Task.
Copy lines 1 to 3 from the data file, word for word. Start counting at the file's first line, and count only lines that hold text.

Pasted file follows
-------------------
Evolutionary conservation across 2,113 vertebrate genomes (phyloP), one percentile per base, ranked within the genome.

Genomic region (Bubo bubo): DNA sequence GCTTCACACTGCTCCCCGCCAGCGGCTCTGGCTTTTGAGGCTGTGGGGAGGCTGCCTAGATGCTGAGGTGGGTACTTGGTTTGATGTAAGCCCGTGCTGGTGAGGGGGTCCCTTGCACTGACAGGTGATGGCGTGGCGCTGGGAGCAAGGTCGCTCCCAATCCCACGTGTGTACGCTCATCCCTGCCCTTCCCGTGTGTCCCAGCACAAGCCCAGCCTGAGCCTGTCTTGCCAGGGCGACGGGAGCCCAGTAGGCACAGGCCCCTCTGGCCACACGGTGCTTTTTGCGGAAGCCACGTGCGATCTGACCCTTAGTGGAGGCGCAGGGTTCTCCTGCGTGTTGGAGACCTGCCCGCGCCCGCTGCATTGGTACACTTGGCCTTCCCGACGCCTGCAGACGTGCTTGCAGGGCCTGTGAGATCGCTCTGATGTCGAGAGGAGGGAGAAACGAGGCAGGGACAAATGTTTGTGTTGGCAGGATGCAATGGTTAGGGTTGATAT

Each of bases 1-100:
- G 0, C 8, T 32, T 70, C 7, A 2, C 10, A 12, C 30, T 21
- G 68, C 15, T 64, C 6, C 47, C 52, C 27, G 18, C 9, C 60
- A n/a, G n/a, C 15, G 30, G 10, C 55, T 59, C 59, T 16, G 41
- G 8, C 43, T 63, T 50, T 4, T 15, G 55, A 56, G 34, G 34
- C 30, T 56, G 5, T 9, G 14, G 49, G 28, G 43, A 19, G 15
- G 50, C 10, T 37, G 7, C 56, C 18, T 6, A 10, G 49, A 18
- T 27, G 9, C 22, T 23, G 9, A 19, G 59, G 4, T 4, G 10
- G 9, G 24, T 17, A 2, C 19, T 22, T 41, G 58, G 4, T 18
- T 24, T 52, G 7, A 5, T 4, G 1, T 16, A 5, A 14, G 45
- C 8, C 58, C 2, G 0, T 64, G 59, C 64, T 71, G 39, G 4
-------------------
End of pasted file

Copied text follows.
Evolutionary conservation across 2,113 vertebrate genomes (phyloP), one percentile per base, ranked within the genome.

Genomic region (Bubo bubo): DNA sequence GCTTCACACTGCTCCCCGCCAGCGGCTCTGGCTTTTGAGGCTGTGGGGAGGCTGCCTAGATGCTGAGGTGGGTACTTGGTTTGATGTAAGCCCGTGCTGGTGAGGGGGTCCCTTGCACTGACAGGTGATGGCGTGGCGCTGGGAGCAAGGTCGCTCCCAATCCCACGTGTGTACGCTCATCCCTGCCCTTCCCGTGTGTCCCAGCACAAGCCCAGCCTGAGCCTGTCTTGCCAGGGCGACGGGAGCCCAGTAGGCACAGGCCCCTCTGGCCACACGGTGCTTTTTGCGGAAGCCACGTGCGATCTGACCCTTAGTGGAGGCGCAGGGTTCTCCTGCGTGTTGGAGACCTGCCCGCGCCCGCTGCATTGGTACACTTGGCCTTCCCGACGCCTGCAGACGTGCTTGCAGGGCCTGTGAGATCGCTCTGATGTCGAGAGGAGGGAGAAACGAGGCAGGGACAAATGTTTGTGTTGGCAGGATGCAATGGTTAGGGTTGATAT

Each of bases 1-100: